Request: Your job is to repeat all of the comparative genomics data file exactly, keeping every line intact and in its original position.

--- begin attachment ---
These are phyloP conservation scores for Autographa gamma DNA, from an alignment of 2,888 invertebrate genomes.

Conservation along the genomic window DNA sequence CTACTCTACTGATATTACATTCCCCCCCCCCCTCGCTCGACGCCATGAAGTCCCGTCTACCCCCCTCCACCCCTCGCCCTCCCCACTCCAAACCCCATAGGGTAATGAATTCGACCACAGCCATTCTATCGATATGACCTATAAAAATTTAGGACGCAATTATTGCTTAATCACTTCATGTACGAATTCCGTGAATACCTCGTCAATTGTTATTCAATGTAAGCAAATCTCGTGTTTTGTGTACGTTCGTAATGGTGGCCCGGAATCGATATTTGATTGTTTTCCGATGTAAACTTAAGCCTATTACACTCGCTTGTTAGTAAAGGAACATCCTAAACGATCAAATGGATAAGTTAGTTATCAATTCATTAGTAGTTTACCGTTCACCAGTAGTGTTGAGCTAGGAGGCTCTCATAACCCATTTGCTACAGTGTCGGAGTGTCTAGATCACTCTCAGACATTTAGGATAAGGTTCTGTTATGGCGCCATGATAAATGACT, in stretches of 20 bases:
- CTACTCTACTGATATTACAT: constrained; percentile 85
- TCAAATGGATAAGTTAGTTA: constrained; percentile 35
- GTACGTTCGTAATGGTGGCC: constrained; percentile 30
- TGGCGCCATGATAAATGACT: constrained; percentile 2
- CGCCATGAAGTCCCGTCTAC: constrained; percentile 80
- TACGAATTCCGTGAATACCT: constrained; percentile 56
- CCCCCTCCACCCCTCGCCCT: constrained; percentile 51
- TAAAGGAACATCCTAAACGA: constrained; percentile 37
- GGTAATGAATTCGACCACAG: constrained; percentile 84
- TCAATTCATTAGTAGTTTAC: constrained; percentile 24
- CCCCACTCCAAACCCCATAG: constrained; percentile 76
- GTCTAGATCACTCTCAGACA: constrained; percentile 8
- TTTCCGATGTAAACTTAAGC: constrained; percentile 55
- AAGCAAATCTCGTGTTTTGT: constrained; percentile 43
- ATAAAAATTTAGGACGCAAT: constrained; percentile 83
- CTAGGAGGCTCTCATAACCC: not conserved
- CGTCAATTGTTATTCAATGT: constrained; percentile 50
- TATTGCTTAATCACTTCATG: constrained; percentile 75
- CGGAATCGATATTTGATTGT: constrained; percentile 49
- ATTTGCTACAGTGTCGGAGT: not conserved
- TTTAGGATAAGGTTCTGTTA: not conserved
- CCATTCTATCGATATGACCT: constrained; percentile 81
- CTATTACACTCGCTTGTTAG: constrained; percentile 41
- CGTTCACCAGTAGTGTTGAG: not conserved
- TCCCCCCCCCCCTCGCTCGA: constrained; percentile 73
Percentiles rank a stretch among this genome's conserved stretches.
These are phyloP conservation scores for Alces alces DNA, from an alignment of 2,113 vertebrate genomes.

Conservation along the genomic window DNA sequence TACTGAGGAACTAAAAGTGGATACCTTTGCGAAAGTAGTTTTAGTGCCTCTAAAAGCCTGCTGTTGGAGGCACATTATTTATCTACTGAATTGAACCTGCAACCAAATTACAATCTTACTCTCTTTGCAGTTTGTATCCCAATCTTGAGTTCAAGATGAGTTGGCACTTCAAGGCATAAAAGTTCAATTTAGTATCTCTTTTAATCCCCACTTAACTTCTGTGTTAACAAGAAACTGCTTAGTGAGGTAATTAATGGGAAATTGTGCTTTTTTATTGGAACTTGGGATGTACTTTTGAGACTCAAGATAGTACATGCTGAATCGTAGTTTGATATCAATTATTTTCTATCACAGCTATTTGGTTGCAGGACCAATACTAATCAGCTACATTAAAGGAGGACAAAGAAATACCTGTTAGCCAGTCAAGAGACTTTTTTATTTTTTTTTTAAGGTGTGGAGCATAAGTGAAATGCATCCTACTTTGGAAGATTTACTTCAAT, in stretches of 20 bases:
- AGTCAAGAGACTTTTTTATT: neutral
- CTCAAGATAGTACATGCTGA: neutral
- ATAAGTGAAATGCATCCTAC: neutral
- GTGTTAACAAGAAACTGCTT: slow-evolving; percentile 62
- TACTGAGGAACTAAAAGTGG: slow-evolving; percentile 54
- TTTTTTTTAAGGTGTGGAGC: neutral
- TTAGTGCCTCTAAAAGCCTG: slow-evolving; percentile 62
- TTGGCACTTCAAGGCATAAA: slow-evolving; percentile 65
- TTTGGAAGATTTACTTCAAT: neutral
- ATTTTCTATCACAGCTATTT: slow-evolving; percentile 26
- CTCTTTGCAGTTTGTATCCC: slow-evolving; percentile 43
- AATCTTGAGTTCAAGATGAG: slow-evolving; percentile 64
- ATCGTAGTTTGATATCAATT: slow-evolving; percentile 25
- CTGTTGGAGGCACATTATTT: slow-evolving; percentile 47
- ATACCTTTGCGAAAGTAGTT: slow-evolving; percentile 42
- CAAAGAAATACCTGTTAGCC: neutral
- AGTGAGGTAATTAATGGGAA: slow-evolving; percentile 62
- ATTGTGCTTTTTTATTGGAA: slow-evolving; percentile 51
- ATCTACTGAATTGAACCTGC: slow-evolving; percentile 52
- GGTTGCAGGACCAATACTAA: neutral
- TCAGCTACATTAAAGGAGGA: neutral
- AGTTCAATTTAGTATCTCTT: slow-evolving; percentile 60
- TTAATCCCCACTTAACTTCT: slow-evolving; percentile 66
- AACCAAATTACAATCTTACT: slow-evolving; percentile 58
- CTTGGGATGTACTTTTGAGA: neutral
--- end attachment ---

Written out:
These are phyloP conservation scores for Autographa gamma DNA, from an alignment of 2,888 invertebrate genomes.

Conservation along the genomic window DNA sequence CTACTCTACTGATATTACATTCCCCCCCCCCCTCGCTCGACGCCATGAAGTCCCGTCTACCCCCCTCCACCCCTCGCCCTCCCCACTCCAAACCCCATAGGGTAATGAATTCGACCACAGCCATTCTATCGATATGACCTATAAAAATTTAGGACGCAATTATTGCTTAATCACTTCATGTACGAATTCCGTGAATACCTCGTCAATTGTTATTCAATGTAAGCAAATCTCGTGTTTTGTGTACGTTCGTAATGGTGGCCCGGAATCGATATTTGATTGTTTTCCGATGTAAACTTAAGCCTATTACACTCGCTTGTTAGTAAAGGAACATCCTAAACGATCAAATGGATAAGTTAGTTATCAATTCATTAGTAGTTTACCGTTCACCAGTAGTGTTGAGCTAGGAGGCTCTCATAACCCATTTGCTACAGTGTCGGAGTGTCTAGATCACTCTCAGACATTTAGGATAAGGTTCTGTTATGGCGCCATGATAAATGACT, in stretches of 20 bases:
- CTACTCTACTGATATTACAT: constrained; percentile 85
- TCAAATGGATAAGTTAGTTA: constrained; percentile 35
- GTACGTTCGTAATGGTGGCC: constrained; percentile 30
- TGGCGCCATGATAAATGACT: constrained; percentile 2
- CGCCATGAAGTCCCGTCTAC: constrained; percentile 80
- TACGAATTCCGTGAATACCT: constrained; percentile 56
- CCCCCTCCACCCCTCGCCCT: constrained; percentile 51
- TAAAGGAACATCCTAAACGA: constrained; percentile 37
- GGTAATGAATTCGACCACAG: constrained; percentile 84
- TCAATTCATTAGTAGTTTAC: constrained; percentile 24
- CCCCACTCCAAACCCCATAG: constrained; percentile 76
- GTCTAGATCACTCTCAGACA: constrained; percentile 8
- TTTCCGATGTAAACTTAAGC: constrained; percentile 55
- AAGCAAATCTCGTGTTTTGT: constrained; percentile 43
- ATAAAAATTTAGGACGCAAT: constrained; percentile 83
- CTAGGAGGCTCTCATAACCC: not conserved
- CGTCAATTGTTATTCAATGT: constrained; percentile 50
- TATTGCTTAATCACTTCATG: constrained; percentile 75
- CGGAATCGATATTTGATTGT: constrained; percentile 49
- ATTTGCTACAGTGTCGGAGT: not conserved
- TTTAGGATAAGGTTCTGTTA: not conserved
- CCATTCTATCGATATGACCT: constrained; percentile 81
- CTATTACACTCGCTTGTTAG: constrained; percentile 41
- CGTTCACCAGTAGTGTTGAG: not conserved
- TCCCCCCCCCCCTCGCTCGA: constrained; percentile 73
Percentiles rank a stretch among this genome's conserved stretches.
These are phyloP conservation scores for Alces alces DNA, from an alignment of 2,113 vertebrate genomes.

Conservation along the genomic window DNA sequence TACTGAGGAACTAAAAGTGGATACCTTTGCGAAAGTAGTTTTAGTGCCTCTAAAAGCCTGCTGTTGGAGGCACATTATTTATCTACTGAATTGAACCTGCAACCAAATTACAATCTTACTCTCTTTGCAGTTTGTATCCCAATCTTGAGTTCAAGATGAGTTGGCACTTCAAGGCATAAAAGTTCAATTTAGTATCTCTTTTAATCCCCACTTAACTTCTGTGTTAACAAGAAACTGCTTAGTGAGGTAATTAATGGGAAATTGTGCTTTTTTATTGGAACTTGGGATGTACTTTTGAGACTCAAGATAGTACATGCTGAATCGTAGTTTGATATCAATTATTTTCTATCACAGCTATTTGGTTGCAGGACCAATACTAATCAGCTACATTAAAGGAGGACAAAGAAATACCTGTTAGCCAGTCAAGAGACTTTTTTATTTTTTTTTTAAGGTGTGGAGCATAAGTGAAATGCATCCTACTTTGGAAGATTTACTTCAAT, in stretches of 20 bases:
- AGTCAAGAGACTTTTTTATT: neutral
- CTCAAGATAGTACATGCTGA: neutral
- ATAAGTGAAATGCATCCTAC: neutral
- GTGTTAACAAGAAACTGCTT: slow-evolving; percentile 62
- TACTGAGGAACTAAAAGTGG: slow-evolving; percentile 54
- TTTTTTTTAAGGTGTGGAGC: neutral
- TTAGTGCCTCTAAAAGCCTG: slow-evolving; percentile 62
- TTGGCACTTCAAGGCATAAA: slow-evolving; percentile 65
- TTTGGAAGATTTACTTCAAT: neutral
- ATTTTCTATCACAGCTATTT: slow-evolving; percentile 26
- CTCTTTGCAGTTTGTATCCC: slow-evolving; percentile 43
- AATCTTGAGTTCAAGATGAG: slow-evolving; percentile 64
- ATCGTAGTTTGATATCAATT: slow-evolving; percentile 25
- CTGTTGGAGGCACATTATTT: slow-evolving; percentile 47
- ATACCTTTGCGAAAGTAGTT: slow-evolving; percentile 42
- CAAAGAAATACCTGTTAGCC: neutral
- AGTGAGGTAATTAATGGGAA: slow-evolving; percentile 62
- ATTGTGCTTTTTTATTGGAA: slow-evolving; percentile 51
- ATCTACTGAATTGAACCTGC: slow-evolving; percentile 52
- GGTTGCAGGACCAATACTAA: neutral
- TCAGCTACATTAAAGGAGGA: neutral
- AGTTCAATTTAGTATCTCTT: slow-evolving; percentile 60
- TTAATCCCCACTTAACTTCT: slow-evolving; percentile 66
- AACCAAATTACAATCTTACT: slow-evolving; percentile 58
- CTTGGGATGTACTTTTGAGA: neutral